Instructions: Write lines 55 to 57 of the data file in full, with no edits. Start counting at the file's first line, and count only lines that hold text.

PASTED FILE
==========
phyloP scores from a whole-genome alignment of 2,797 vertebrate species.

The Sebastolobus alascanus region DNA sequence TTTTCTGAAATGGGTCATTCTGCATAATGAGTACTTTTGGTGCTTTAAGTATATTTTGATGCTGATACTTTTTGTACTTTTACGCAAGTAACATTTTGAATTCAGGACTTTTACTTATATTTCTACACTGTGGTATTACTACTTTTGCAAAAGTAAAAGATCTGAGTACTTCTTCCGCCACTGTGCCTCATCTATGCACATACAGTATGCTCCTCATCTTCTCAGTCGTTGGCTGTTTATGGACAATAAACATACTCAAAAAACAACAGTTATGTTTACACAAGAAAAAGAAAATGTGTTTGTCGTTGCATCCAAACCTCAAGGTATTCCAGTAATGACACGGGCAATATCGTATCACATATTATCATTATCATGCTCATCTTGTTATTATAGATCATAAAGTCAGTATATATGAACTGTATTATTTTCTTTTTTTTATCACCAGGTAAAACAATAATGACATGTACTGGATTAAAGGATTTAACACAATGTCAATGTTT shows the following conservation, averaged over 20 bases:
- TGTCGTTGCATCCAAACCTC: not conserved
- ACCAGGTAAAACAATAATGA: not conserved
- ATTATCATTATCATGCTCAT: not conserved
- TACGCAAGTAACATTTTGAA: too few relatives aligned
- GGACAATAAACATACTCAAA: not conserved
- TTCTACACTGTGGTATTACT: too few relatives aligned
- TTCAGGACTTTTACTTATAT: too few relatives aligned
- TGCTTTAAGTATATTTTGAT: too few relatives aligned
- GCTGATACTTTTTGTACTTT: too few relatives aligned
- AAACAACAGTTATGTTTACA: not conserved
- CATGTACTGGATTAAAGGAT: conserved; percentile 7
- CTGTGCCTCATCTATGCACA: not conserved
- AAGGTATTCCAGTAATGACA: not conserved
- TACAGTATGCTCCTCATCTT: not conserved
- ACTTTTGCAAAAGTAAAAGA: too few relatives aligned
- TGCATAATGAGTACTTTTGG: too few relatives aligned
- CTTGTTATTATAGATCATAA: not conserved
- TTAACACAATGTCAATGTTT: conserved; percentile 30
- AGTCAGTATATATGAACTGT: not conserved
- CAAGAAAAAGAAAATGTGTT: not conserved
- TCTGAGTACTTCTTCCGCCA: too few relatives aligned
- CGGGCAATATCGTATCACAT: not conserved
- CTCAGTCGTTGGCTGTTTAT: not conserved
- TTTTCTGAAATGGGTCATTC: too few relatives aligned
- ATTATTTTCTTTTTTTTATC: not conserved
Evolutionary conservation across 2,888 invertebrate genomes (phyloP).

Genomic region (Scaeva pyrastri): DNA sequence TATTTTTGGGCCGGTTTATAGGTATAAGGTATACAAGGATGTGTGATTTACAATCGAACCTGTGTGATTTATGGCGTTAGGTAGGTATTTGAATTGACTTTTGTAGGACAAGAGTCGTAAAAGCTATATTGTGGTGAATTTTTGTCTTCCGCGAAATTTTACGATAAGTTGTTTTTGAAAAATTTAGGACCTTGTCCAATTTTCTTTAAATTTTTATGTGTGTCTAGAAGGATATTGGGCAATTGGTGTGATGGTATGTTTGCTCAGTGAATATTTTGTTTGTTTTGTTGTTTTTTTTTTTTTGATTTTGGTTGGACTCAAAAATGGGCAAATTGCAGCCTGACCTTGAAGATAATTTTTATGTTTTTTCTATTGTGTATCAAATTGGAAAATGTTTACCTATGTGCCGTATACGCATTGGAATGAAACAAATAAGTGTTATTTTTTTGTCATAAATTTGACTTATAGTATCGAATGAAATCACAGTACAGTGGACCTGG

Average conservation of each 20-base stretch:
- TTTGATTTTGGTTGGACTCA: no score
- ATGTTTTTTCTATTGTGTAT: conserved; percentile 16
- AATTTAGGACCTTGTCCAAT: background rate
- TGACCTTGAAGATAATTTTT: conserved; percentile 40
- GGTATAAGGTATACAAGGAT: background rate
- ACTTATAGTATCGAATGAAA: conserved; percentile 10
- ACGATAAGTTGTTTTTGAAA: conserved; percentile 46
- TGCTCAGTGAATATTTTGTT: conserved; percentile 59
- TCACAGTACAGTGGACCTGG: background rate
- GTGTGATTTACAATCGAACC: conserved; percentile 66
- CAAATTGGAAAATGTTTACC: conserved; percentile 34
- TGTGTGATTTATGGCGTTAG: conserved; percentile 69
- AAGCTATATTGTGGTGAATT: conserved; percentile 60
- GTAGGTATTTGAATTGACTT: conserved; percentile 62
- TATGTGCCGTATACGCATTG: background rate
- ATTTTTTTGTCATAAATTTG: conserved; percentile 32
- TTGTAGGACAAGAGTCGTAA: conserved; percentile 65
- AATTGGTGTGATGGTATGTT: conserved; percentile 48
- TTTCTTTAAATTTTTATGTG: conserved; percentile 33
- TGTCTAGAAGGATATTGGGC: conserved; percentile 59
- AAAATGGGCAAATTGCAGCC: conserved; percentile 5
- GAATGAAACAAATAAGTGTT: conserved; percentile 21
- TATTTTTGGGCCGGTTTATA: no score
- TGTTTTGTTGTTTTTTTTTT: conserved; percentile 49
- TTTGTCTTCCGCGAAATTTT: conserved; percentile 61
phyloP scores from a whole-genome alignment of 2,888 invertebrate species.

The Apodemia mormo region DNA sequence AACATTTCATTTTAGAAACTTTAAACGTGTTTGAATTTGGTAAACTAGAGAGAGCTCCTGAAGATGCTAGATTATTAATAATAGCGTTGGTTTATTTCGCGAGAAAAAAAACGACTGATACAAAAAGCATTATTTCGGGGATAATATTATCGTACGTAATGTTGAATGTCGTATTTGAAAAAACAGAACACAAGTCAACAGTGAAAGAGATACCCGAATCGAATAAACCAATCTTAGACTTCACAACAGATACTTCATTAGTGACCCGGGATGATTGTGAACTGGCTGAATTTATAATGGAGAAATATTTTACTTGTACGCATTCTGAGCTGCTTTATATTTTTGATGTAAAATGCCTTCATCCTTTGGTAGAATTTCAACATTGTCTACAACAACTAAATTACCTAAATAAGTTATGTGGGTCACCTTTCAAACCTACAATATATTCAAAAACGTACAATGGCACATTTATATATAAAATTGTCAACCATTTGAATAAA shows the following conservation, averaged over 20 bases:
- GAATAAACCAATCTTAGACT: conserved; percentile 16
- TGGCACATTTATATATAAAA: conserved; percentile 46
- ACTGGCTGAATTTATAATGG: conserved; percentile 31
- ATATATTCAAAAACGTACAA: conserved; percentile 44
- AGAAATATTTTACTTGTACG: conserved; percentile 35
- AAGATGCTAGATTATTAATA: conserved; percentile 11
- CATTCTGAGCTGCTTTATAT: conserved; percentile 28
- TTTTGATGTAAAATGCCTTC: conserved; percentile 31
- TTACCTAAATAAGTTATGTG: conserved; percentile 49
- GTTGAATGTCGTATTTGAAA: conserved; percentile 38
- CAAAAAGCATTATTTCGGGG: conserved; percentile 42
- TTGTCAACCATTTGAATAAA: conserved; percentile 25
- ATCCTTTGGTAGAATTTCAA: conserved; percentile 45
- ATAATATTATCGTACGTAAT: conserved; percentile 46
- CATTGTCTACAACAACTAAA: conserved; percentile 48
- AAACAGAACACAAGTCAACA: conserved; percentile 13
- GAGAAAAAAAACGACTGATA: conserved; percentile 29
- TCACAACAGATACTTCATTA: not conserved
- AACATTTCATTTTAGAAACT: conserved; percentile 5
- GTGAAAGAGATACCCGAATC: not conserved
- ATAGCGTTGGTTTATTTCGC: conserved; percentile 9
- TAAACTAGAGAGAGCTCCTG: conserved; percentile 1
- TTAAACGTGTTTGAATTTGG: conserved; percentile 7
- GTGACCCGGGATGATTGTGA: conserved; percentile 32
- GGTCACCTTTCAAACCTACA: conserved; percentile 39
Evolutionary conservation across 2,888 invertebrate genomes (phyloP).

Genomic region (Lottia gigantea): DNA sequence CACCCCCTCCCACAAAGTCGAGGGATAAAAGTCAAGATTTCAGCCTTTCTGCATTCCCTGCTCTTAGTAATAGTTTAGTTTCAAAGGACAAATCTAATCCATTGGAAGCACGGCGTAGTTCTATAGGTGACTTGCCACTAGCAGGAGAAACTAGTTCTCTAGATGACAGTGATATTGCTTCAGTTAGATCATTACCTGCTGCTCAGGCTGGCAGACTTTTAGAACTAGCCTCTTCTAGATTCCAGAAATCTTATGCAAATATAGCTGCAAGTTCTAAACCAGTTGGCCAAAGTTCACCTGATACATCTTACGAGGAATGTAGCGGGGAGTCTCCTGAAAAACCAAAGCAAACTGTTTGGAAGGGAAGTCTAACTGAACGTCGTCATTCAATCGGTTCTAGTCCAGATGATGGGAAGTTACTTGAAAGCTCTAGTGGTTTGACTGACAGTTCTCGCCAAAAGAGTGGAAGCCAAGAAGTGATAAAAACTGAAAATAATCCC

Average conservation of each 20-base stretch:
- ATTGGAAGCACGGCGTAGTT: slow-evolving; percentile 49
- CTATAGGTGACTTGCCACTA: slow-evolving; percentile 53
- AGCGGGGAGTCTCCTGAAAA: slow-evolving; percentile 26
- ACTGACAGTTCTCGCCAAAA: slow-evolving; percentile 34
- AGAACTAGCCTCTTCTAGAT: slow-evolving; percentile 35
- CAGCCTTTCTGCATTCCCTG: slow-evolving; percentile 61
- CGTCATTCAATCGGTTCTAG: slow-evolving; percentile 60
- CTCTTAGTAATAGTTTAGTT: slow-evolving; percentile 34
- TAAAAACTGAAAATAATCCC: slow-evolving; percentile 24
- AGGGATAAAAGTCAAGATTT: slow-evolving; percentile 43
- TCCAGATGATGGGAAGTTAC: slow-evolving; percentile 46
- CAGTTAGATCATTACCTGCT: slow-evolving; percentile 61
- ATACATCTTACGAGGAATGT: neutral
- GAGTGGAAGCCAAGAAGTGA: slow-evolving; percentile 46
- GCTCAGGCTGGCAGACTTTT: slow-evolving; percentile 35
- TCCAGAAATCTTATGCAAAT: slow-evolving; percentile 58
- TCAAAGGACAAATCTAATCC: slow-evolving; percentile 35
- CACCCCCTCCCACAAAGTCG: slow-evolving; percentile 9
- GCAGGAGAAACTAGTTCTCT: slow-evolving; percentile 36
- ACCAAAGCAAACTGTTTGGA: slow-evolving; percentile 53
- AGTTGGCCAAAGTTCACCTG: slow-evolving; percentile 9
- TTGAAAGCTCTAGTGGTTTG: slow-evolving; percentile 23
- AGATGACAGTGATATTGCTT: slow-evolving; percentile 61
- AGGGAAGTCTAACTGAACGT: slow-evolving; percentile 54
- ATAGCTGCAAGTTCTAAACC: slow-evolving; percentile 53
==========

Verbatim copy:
- TTTGTCTTCCGCGAAATTTT: conserved; percentile 61
phyloP scores from a whole-genome alignment of 2,888 invertebrate species.

The Apodemia mormo region DNA sequence AACATTTCATTTTAGAAACTTTAAACGTGTTTGAATTTGGTAAACTAGAGAGAGCTCCTGAAGATGCTAGATTATTAATAATAGCGTTGGTTTATTTCGCGAGAAAAAAAACGACTGATACAAAAAGCATTATTTCGGGGATAATATTATCGTACGTAATGTTGAATGTCGTATTTGAAAAAACAGAACACAAGTCAACAGTGAAAGAGATACCCGAATCGAATAAACCAATCTTAGACTTCACAACAGATACTTCATTAGTGACCCGGGATGATTGTGAACTGGCTGAATTTATAATGGAGAAATATTTTACTTGTACGCATTCTGAGCTGCTTTATATTTTTGATGTAAAATGCCTTCATCCTTTGGTAGAATTTCAACATTGTCTACAACAACTAAATTACCTAAATAAGTTATGTGGGTCACCTTTCAAACCTACAATATATTCAAAAACGTACAATGGCACATTTATATATAAAATTGTCAACCATTTGAATAAA shows the following conservation, averaged over 20 bases: